The qualifying petitions that candidates can start pulling Friday are for the 23 county offices on the May 1 county primary election day. Early voting is April 11-26.
The deadline for the candidates to file their petitions and get on that ballot is noon on Feb. 15 with another week for any who have filed to withdraw if they have second thoughts or get talked out of a race.
The May ballot features six open seats on the 13-member Shelby County Commission. Eight of the 10 countywide positions on the August ballot, including Shelby County mayor and Shelby County sheriff, are also open seats with no incumbents.
That could make the filing period a bit different. Some incumbents like to file at the start of the period to leave no doubt that they are defending the offices they hold.
The dominant factor in the open seats is term limits. But it’s not the only factor.
The county charter limit of two consecutive four-year terms doesn’t apply to Juvenile Court clerk. But Clerk Joy Touliatos is running in the Republican primary for mayor after serving two terms as clerk.
The May primary race also features Shelby County Commissioner Terry Roland and Trustee David Lenoir who are term-limited in their current positions.
“I think you are always campaigning, you never stop campaigning,” Touliatos said of the early start all three in the Republican pack got well before the first day to pull petitions. “But you have to be respectful of people’s time.”
Through New Year’s, Touliatos says her campaign is more of a “grass roots effort” that will become “more aggressive with the first of the year.”
In the Democratic mayoral primary, state Sen. Lee Harris is linking the local primaries to national politics, primarily the presidency of Donald Trump.
“This is going to be hard,” Harris told supporers at one of his early events last month, three weeks after his surprise entry into the race. “But I do believe we can flip Shelby County blue.”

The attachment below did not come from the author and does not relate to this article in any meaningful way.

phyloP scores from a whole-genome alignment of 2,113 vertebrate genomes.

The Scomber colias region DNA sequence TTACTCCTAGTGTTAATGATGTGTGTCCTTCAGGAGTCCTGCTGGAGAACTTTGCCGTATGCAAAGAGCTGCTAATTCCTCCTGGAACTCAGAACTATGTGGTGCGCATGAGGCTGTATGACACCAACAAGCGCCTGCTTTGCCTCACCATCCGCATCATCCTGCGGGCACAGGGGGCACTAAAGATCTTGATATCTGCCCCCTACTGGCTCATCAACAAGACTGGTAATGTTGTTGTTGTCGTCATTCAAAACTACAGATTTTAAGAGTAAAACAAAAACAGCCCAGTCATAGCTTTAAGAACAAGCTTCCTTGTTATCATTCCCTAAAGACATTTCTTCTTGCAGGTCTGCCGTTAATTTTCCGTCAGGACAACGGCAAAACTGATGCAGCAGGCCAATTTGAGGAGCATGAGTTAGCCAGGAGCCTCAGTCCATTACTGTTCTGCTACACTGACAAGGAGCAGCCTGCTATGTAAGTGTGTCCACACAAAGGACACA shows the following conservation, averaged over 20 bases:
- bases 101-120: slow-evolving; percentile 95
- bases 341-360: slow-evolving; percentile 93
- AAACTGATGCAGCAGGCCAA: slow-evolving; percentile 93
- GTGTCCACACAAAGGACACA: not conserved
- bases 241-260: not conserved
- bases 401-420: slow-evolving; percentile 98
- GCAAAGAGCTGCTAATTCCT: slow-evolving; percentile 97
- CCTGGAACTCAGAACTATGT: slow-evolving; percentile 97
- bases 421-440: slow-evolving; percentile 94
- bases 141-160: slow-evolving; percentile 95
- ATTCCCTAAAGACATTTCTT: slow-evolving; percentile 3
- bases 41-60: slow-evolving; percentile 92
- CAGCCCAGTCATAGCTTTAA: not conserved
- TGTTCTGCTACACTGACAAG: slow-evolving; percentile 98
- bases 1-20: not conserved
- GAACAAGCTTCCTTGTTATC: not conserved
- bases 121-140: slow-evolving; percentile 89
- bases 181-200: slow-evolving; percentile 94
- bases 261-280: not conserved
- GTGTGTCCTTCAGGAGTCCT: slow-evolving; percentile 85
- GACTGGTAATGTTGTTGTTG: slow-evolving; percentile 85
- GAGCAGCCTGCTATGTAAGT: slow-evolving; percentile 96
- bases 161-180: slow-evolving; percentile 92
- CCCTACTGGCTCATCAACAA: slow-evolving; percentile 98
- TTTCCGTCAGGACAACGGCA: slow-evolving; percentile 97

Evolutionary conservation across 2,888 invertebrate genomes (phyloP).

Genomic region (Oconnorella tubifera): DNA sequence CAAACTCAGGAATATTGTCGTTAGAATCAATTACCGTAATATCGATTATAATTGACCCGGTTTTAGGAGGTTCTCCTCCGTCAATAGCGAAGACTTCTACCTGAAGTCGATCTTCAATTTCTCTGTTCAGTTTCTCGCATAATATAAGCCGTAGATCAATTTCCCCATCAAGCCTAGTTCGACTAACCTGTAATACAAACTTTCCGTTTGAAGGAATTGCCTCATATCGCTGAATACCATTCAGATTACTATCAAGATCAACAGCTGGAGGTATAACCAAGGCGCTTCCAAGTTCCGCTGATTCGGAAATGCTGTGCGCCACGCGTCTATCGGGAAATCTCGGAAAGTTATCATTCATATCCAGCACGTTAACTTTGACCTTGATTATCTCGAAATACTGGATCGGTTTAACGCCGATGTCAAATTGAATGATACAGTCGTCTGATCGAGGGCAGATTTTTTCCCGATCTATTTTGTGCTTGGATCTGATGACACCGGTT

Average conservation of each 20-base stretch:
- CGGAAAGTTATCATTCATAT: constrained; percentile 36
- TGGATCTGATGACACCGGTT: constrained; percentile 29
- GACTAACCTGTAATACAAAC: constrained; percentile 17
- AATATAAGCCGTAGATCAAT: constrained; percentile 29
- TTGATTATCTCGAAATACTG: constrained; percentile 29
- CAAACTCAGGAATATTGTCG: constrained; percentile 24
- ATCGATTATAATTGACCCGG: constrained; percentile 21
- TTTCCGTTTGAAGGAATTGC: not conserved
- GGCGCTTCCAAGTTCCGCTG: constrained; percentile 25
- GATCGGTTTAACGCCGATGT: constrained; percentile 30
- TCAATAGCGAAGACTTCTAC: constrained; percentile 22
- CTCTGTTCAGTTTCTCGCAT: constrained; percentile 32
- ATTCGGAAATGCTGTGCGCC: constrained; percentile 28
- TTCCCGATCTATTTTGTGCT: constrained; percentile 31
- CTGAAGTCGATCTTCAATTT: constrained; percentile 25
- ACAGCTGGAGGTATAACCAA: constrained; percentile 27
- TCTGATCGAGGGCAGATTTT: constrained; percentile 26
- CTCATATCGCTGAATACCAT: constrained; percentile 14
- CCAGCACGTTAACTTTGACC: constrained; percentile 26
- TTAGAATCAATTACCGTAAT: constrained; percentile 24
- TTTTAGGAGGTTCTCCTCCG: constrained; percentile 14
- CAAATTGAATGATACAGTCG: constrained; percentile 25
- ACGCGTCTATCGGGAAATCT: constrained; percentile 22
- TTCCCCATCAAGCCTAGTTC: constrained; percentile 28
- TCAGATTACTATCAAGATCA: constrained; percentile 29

While Democratic presidential candidate Hillary Clinton carried Shelby County in the 2016 presidential general election with 60 percent of the vote, Republicans have dominated the last two elections for the countywide offices on the ballot in 2018.
They won every one of the nine countywide offices in 2010 and nine of the 10 on the ballot in 2014 – the only exception being assessor, which moved from the other even year election cycle for the first time in 2014.
Harris has told supporters and those still making up their minds that Trump’s presidency has heightened partisanship and made it more difficult even for local elected leaders to deal with issues like poverty in Shelby County.
“It is dire out there,” he said. “I’m running because this kind of conversation is long overdue. We also have got to have the ability to get along with one other. And that is being tested every single day.”
At the outset of the filing period, Harris faces former Shelby County Commissioner Sidney Chism in the Democratic mayoral primary.
The winners of the primaries advance to the Aug. 2 county general election that also includes primary elections for state and federal offices, including the races for governor, U.S. Senate, U.S. House and the Tennessee Legislature.
The August ballot is also where the county non-partisan elections for Shelby County schools board and several special elections for judicial vacancies filled by appointments made by Gov. Bill Haslam will come into play.
The winners in those primaries advance to the Nov. 6 state and federal general election ballot.